Roger Ebert Home

NBC Searches for a New Hit with The Irrational & Found

The move from the broadcast networks dominating the fall calendar with new programming has been gradual, but it's nearly complete. Every September, new shows premiere on networks like NBC and ABC that just don’t get the attention they used to even a decade ago. Cable companies like HBO and Showtime were the first to eat into broadcast dominance, and then the streamers really changed everything by eliminating the traditional network calendar. I can still remember when I covered every new show of a season on NBC, FOX, ABC, and CBS. That time is long gone, and people just don’t seem to care like they used to. But hits still happen. Look at “Abbott Elementary” on ABC or “Ghosts” on CBS. Look at the resilience of the Chicago-branded shows on NBC or the steady fan base for “9-1-1” on FOX. And so the networks keep hunting for the next brick of their foundation, a show like “NCIS” that they can just schedule and not sweat for years. One of NBC’s new offerings this season could become that; another is unlikely to be a breakout.

The better of the pair is “The Irrational,” premiering tonight at 10 pm EST. Jesse L. Martin returns to the reliable case-of-the-week format that he did very well on “Law & Order” from 1999 to 2008. Martin has an easygoing intellectualism and is convincing as the smartest guy in the room without coming off as pretentious, a trait that serves him well here. He plays Professor Alec Mercer, an expert in behavioral science who is brought in to help with high-profile cases. For example, the premiere centers on a man who confesses to murder, but Mercer is convinced he is innocent; the second episode details a journalist who has been inexplicably poisoned, possibly in a crowded restaurant; and the third digs into a plane crash that the authorities suspect may have been pilot suicide.

Mercer investigates a new case each week on “The Irrational” that hinges on human behavior, whether it’s false memories or the human habit of being distracted easily enough to miss what’s right in front of us. The writers cleverly give their protagonist sounding boards for his theories about the human condition by aligning him with students Phoebe (Molly Kunz) and Owen (Arash DeMaxi)—he can teach them as he walks the audience through what he’s thinking about a case. They also give Mercer a mystery of his own, trying to unpack repressed memories surrounding a fire that almost killed him, and they top it off with an ex-wife (Maahra Hill), who happens to be the FBI agent who needs his help.

“The Irrational” works because it has a likable cast and reasonably tight plotting, even if every episode so far seems to rush to its conclusion. Kunz and DeMaxi are better-than-average supporting players, and Martin conveys Mercer’s intelligence and compassion, even if the constant exposition dumps get a little exhausting. But that’s just part of the structure here—a charismatic lead that talks his way through a case clue by clue and revelation by revelation. It would be irrational to expect much deviation from that formula.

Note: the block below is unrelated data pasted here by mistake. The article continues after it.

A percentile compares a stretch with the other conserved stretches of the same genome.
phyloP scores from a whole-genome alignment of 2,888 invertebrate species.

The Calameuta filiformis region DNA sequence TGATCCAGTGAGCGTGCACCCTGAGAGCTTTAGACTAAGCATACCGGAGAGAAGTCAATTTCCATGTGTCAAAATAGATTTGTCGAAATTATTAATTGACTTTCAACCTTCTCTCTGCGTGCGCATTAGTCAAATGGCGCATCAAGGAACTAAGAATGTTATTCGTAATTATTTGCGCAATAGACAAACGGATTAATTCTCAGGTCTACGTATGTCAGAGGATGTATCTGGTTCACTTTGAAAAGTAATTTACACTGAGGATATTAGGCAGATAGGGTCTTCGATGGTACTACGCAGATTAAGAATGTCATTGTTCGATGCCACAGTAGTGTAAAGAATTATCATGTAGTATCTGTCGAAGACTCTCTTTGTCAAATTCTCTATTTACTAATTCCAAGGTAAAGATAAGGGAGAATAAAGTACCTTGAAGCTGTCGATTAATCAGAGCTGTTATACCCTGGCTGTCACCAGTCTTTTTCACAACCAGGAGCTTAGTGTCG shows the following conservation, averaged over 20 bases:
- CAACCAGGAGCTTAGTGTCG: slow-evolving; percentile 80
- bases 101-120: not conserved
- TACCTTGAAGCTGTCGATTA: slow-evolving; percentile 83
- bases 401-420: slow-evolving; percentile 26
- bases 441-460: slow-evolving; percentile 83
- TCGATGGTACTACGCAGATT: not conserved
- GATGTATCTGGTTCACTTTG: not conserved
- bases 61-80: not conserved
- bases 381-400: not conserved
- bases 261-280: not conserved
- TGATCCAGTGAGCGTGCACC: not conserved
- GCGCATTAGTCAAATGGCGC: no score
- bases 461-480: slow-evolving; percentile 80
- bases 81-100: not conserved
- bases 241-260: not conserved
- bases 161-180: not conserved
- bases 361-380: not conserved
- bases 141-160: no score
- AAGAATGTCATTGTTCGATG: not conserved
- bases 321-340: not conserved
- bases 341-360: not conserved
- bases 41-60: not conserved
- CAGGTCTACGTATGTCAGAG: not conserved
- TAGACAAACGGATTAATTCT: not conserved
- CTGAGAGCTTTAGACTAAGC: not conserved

Speaking of formula, “Found,” premiering on October 3rd at 10 pm EST, leans so far into its clichés that it becomes more of a soap opera than a traditional network procedural. This one is just a misfire on all levels, a show so dense with overheated dialogue and character choices that it verges on parody. The fact that it deals with highly emotional subjects like sex trafficking and children in danger only makes the whole venture feel icky and exploitative. 

"Found" is about a woman who is quite literally horrible at her job in the sense that every case in the episodes screened becomes about her more than the victims. And the performances are all pitched to the cheap seats in a show that wears its Very Important subject matter like a badge of honor, as if making a bad drama about kidnapped children is so urgent that it will make the world a better place purely by existing. It's the "Sound of Freedom" of network dramas.

Shanola Hampton plays Gabi Mosely, a woman who herself was once a kidnapping victim held prisoner by a sociopath (Mark-Paul Gosselaar). The trauma of that event has made Mosely a warrior for the thousands of kidnapped people who don’t get the same media attention as a politician’s white daughter—the show basically opens with an angry speech about the disparity in media attention for victims of color, one of many true issues in society that feels used here for cheap thrills. And that sense that “Found” is using real hot-button issues to get attention pervades every episode.

It doesn’t help that most people around Mosely have their own traumas to unpack, including a kidnapped child or severe agoraphobia. But the coup de grace, something revealed in the ads for the show, is that Mosely turned the tables on her kidnapper and locked him up in her basement, using him like Clarice used Hannibal Lecter to help find the bad guys. It’s an insane pitch that maybe could have worked with sharper dialogue and characters who didn’t feel like mouthpieces, but doesn’t click here at all. Gosselaar is fine—as is some of the supporting cast—but Hampton doesn’t work, although saddling her with practically nothing but clichés to spout on the level of “That’s not a threat, it’s a promise” only leaves an actress searching for some actual human being to play and ending up, well, lost.

Three episodes of each were screened for review.

Brian Tallerico

Brian Tallerico is the Managing Editor of RogerEbert.com, and also covers television, film, Blu-ray, and video games. He is also a writer for Vulture, The Playlist, The New York Times, and GQ, and the President of the Chicago Film Critics Association.

Latest blog posts

Latest reviews

Black Barbie
Naked Acts
Inside Out 2
The Watchers
Bodkin

Comments

comments powered by Disqus